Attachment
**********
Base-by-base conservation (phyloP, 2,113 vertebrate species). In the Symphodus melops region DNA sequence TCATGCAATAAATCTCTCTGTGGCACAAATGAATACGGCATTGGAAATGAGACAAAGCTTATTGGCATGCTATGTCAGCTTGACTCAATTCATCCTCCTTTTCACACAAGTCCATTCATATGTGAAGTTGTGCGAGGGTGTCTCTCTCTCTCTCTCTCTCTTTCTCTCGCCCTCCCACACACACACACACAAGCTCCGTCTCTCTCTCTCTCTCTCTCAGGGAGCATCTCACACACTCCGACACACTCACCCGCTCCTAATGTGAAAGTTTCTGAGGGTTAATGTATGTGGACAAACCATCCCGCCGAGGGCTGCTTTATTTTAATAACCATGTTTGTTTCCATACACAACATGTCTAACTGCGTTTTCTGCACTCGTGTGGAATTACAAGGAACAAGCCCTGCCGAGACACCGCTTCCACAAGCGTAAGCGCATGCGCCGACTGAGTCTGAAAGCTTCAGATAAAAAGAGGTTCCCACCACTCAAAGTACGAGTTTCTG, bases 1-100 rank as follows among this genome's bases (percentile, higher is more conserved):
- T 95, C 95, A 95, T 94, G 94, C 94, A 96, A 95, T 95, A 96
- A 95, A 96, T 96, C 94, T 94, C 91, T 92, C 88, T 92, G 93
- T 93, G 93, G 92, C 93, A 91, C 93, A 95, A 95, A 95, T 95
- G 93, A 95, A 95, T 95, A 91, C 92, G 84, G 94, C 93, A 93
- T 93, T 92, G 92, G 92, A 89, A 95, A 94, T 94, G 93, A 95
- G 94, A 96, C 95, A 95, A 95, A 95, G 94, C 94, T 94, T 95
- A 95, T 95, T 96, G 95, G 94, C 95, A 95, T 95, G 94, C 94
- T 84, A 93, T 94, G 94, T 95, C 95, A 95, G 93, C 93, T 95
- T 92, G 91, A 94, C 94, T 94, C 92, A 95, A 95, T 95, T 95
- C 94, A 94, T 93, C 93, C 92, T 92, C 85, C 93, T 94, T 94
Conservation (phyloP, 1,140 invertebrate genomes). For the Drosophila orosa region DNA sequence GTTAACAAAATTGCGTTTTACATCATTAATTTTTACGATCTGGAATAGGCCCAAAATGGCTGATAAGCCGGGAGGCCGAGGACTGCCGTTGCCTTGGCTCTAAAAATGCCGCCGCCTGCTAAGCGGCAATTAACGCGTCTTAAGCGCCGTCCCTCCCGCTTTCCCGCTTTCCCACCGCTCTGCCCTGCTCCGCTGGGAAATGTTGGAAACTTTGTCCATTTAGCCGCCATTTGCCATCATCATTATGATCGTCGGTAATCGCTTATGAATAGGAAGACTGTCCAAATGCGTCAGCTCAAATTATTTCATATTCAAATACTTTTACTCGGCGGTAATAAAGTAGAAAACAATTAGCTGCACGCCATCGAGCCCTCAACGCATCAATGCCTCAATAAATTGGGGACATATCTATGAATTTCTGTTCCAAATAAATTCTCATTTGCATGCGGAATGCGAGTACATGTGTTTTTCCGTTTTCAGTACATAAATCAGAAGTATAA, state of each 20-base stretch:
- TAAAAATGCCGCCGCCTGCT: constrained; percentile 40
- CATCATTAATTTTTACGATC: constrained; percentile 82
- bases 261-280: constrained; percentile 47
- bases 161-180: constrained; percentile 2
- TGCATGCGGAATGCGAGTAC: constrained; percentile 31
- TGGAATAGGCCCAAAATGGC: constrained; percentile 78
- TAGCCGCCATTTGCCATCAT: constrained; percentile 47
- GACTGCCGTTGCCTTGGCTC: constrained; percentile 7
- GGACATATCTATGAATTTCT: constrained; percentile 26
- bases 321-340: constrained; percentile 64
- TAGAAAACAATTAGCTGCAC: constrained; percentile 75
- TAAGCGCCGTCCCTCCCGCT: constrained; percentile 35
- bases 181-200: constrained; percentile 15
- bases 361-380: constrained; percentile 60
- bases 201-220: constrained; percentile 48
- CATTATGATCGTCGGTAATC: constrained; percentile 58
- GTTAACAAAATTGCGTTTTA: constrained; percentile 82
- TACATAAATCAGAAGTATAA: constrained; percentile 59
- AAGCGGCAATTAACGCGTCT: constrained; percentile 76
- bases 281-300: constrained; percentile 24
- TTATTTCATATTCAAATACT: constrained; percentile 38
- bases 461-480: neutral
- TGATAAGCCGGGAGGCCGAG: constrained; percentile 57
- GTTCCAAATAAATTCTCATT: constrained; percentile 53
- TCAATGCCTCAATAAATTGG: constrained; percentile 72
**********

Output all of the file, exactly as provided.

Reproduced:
Base-by-base conservation (phyloP, 2,113 vertebrate species). In the Symphodus melops region DNA sequence TCATGCAATAAATCTCTCTGTGGCACAAATGAATACGGCATTGGAAATGAGACAAAGCTTATTGGCATGCTATGTCAGCTTGACTCAATTCATCCTCCTTTTCACACAAGTCCATTCATATGTGAAGTTGTGCGAGGGTGTCTCTCTCTCTCTCTCTCTCTTTCTCTCGCCCTCCCACACACACACACACAAGCTCCGTCTCTCTCTCTCTCTCTCTCAGGGAGCATCTCACACACTCCGACACACTCACCCGCTCCTAATGTGAAAGTTTCTGAGGGTTAATGTATGTGGACAAACCATCCCGCCGAGGGCTGCTTTATTTTAATAACCATGTTTGTTTCCATACACAACATGTCTAACTGCGTTTTCTGCACTCGTGTGGAATTACAAGGAACAAGCCCTGCCGAGACACCGCTTCCACAAGCGTAAGCGCATGCGCCGACTGAGTCTGAAAGCTTCAGATAAAAAGAGGTTCCCACCACTCAAAGTACGAGTTTCTG, bases 1-100 rank as follows among this genome's bases (percentile, higher is more conserved):
- T 95, C 95, A 95, T 94, G 94, C 94, A 96, A 95, T 95, A 96
- A 95, A 96, T 96, C 94, T 94, C 91, T 92, C 88, T 92, G 93
- T 93, G 93, G 92, C 93, A 91, C 93, A 95, A 95, A 95, T 95
- G 93, A 95, A 95, T 95, A 91, C 92, G 84, G 94, C 93, A 93
- T 93, T 92, G 92, G 92, A 89, A 95, A 94, T 94, G 93, A 95
- G 94, A 96, C 95, A 95, A 95, A 95, G 94, C 94, T 94, T 95
- A 95, T 95, T 96, G 95, G 94, C 95, A 95, T 95, G 94, C 94
- T 84, A 93, T 94, G 94, T 95, C 95, A 95, G 93, C 93, T 95
- T 92, G 91, A 94, C 94, T 94, C 92, A 95, A 95, T 95, T 95
- C 94, A 94, T 93, C 93, C 92, T 92, C 85, C 93, T 94, T 94
Conservation (phyloP, 1,140 invertebrate genomes). For the Drosophila orosa region DNA sequence GTTAACAAAATTGCGTTTTACATCATTAATTTTTACGATCTGGAATAGGCCCAAAATGGCTGATAAGCCGGGAGGCCGAGGACTGCCGTTGCCTTGGCTCTAAAAATGCCGCCGCCTGCTAAGCGGCAATTAACGCGTCTTAAGCGCCGTCCCTCCCGCTTTCCCGCTTTCCCACCGCTCTGCCCTGCTCCGCTGGGAAATGTTGGAAACTTTGTCCATTTAGCCGCCATTTGCCATCATCATTATGATCGTCGGTAATCGCTTATGAATAGGAAGACTGTCCAAATGCGTCAGCTCAAATTATTTCATATTCAAATACTTTTACTCGGCGGTAATAAAGTAGAAAACAATTAGCTGCACGCCATCGAGCCCTCAACGCATCAATGCCTCAATAAATTGGGGACATATCTATGAATTTCTGTTCCAAATAAATTCTCATTTGCATGCGGAATGCGAGTACATGTGTTTTTCCGTTTTCAGTACATAAATCAGAAGTATAA, state of each 20-base stretch:
- TAAAAATGCCGCCGCCTGCT: constrained; percentile 40
- CATCATTAATTTTTACGATC: constrained; percentile 82
- bases 261-280: constrained; percentile 47
- bases 161-180: constrained; percentile 2
- TGCATGCGGAATGCGAGTAC: constrained; percentile 31
- TGGAATAGGCCCAAAATGGC: constrained; percentile 78
- TAGCCGCCATTTGCCATCAT: constrained; percentile 47
- GACTGCCGTTGCCTTGGCTC: constrained; percentile 7
- GGACATATCTATGAATTTCT: constrained; percentile 26
- bases 321-340: constrained; percentile 64
- TAGAAAACAATTAGCTGCAC: constrained; percentile 75
- TAAGCGCCGTCCCTCCCGCT: constrained; percentile 35
- bases 181-200: constrained; percentile 15
- bases 361-380: constrained; percentile 60
- bases 201-220: constrained; percentile 48
- CATTATGATCGTCGGTAATC: constrained; percentile 58
- GTTAACAAAATTGCGTTTTA: constrained; percentile 82
- TACATAAATCAGAAGTATAA: constrained; percentile 59
- AAGCGGCAATTAACGCGTCT: constrained; percentile 76
- bases 281-300: constrained; percentile 24
- TTATTTCATATTCAAATACT: constrained; percentile 38
- bases 461-480: neutral
- TGATAAGCCGGGAGGCCGAG: constrained; percentile 57
- GTTCCAAATAAATTCTCATT: constrained; percentile 53
- TCAATGCCTCAATAAATTGG: constrained; percentile 72